Engineering students looking to bag seats in premier Indian Institutes of Technology (IITs) across the country have reason to cheer. With IITs planning to add 550-plus seats across courses and institutes, the total number of seats open for admissions stand at 11,000-plus for the next academic year.
While provisions for most new seats will be made in the newer institutes, IIT-Bombay will also increase its intake in undergraduate and postgraduate courses. “We are introducing a new program for undergraduate courses, which will add about 30 seats. Similarly, a few seats will be added to postgraduate courses for the upcoming academic year,” said Devang Khakkar, director IIT-B. While the Joint Admission Board (JAB) approved the increase in seats in 2016, most of the older institutes were not open to the idea owing to infrastructural constraints.
“Engineering is not just about providing students with a classroom, but also making arrangements for extra laboratories and hostel rooms. Most older IITs are already struggling to make ends meet,” said a senior faculty from IIT-Delhi, where the institute plans to introduce new seats via a new designing program, but not for engineering courses next year. There are currently 22 IITs in India, plus the Indian School of Mining in Dhanbad. Four of these — IIT-Goa, IIT-Dharwad, IIT-Jammu and IIT-Bhilai — started admitting students only last year. Khakkar said neither IIT-Goa nor IIT-Dharwad would increase their seats.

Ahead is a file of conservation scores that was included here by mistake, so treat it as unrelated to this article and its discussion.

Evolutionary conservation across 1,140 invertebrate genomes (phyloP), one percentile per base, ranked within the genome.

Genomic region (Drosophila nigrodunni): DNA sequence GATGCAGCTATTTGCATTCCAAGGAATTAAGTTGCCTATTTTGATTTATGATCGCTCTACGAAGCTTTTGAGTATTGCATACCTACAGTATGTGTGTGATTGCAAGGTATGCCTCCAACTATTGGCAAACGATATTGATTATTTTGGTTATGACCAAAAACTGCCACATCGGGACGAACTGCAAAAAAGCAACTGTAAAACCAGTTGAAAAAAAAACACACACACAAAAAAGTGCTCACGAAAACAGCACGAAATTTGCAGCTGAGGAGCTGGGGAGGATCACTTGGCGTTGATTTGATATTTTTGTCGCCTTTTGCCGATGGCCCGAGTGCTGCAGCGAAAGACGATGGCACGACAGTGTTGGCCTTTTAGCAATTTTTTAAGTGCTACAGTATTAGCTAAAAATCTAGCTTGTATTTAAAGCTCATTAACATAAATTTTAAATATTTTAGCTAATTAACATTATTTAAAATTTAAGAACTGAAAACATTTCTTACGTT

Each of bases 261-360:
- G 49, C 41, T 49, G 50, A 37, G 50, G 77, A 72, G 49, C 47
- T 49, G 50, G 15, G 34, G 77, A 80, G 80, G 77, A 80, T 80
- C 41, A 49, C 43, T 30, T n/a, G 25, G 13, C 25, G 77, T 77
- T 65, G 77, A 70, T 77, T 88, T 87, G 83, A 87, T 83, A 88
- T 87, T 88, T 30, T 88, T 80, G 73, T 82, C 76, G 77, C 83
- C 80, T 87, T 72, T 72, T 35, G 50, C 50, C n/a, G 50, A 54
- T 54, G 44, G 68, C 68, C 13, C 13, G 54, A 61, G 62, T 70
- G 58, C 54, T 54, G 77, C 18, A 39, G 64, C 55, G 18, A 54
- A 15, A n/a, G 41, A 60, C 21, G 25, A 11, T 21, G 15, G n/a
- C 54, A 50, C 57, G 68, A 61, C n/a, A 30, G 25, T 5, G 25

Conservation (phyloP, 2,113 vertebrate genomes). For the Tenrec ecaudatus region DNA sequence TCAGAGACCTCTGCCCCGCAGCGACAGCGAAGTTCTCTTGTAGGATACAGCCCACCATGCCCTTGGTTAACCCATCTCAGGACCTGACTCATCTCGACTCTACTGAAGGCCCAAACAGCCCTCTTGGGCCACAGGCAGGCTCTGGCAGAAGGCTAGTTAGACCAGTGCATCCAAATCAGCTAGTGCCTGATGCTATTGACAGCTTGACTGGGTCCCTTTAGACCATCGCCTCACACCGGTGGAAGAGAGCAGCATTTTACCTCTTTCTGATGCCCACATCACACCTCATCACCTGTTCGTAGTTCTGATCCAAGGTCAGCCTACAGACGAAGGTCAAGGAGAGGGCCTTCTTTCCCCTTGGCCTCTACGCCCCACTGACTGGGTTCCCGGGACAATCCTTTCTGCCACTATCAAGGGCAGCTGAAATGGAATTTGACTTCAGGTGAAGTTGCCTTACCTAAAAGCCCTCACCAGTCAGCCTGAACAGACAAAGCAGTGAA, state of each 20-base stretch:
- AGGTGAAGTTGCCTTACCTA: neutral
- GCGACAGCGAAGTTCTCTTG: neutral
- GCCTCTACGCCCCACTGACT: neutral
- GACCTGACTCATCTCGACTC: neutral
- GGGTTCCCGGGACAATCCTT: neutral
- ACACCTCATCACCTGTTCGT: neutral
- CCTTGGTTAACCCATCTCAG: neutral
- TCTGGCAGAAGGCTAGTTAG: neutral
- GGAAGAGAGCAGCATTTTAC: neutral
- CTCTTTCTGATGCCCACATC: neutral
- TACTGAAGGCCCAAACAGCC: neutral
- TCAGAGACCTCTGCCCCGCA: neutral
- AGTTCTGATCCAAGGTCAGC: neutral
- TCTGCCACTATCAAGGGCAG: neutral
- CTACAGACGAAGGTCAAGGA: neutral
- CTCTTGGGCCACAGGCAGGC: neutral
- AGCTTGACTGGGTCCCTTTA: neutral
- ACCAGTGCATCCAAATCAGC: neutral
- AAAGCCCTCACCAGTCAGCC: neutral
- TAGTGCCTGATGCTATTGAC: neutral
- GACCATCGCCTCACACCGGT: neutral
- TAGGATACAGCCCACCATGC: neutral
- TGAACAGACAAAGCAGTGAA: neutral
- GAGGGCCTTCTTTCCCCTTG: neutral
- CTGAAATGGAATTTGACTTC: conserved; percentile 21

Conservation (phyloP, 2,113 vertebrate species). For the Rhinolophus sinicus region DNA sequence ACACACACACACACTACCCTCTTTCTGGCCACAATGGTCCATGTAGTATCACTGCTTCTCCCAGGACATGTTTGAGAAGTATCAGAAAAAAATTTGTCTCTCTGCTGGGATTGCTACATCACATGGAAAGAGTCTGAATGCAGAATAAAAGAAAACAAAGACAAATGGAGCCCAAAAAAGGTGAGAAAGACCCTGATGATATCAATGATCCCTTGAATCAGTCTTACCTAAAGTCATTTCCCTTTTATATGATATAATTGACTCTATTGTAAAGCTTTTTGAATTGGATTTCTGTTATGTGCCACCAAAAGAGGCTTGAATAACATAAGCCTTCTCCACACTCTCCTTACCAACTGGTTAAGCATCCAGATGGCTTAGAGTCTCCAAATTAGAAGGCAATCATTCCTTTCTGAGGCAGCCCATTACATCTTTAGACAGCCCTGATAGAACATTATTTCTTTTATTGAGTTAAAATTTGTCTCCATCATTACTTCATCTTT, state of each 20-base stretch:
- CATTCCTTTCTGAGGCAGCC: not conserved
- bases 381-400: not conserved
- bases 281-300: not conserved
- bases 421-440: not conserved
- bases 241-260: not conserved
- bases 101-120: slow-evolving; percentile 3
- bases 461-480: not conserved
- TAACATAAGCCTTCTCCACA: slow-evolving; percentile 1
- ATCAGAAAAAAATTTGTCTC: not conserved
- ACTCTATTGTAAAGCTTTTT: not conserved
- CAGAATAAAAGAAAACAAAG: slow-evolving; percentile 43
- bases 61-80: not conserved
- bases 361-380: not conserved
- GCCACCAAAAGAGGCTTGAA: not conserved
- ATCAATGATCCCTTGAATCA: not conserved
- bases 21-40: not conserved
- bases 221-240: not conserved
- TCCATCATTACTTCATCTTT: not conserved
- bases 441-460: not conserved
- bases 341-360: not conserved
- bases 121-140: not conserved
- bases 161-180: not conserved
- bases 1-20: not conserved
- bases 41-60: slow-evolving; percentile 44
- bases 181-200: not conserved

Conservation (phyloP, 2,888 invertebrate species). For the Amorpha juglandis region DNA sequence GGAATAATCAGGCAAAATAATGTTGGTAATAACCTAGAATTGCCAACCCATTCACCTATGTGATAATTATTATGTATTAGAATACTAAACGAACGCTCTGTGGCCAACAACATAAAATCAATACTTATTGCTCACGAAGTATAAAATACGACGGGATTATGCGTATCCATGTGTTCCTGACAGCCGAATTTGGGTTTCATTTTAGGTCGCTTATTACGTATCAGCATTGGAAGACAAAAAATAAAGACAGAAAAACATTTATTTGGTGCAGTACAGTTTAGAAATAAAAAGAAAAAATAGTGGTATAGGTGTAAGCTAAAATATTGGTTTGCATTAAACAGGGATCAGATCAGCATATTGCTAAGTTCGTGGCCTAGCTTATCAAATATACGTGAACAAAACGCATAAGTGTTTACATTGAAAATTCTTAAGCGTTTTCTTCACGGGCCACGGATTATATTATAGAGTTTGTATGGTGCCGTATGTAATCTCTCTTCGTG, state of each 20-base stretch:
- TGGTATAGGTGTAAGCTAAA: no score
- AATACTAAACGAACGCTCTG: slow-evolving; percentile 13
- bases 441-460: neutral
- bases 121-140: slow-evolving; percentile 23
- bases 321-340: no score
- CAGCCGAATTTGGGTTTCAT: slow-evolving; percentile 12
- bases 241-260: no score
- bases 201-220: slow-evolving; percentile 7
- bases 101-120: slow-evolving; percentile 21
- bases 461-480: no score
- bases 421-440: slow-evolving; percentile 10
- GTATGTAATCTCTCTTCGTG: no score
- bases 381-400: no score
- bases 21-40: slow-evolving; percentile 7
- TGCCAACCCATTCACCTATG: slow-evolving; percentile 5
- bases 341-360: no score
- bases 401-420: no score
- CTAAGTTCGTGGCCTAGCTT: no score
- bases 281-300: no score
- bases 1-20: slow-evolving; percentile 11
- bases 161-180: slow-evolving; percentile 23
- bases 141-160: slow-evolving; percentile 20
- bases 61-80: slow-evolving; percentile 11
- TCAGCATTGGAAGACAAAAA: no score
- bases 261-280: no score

“We are expanding our student intake capacity for different courses this year, including BTech, MTech and MSc. The net result is that our intake will be 1,250 in the next academic year. We hope to increase this to 1,450 by 2018,” said Sudhir Jain, director, IIT-Gandhinagar. He added they aim to focus more on research from this year, especially in postgraduate courses.
However, institutes are unsure if adding seats to newer IITs serves the purpose.
In a first, the Joint Seat Allocation Authority (JoSAA) had decided to conduct six rounds of admissions last year, instead of the two rounds that was the norm till 2015. The move was aimed at ensuring that not a single IIT seat was left vacant. Despite this, 73 of 10,500 seats had gone vacant.
“We hope that no seats go vacant this year because students are only vying for seats at older IITs and do not opt for the new ones,” said a senior faculty from IIT-B, who requested anonymity.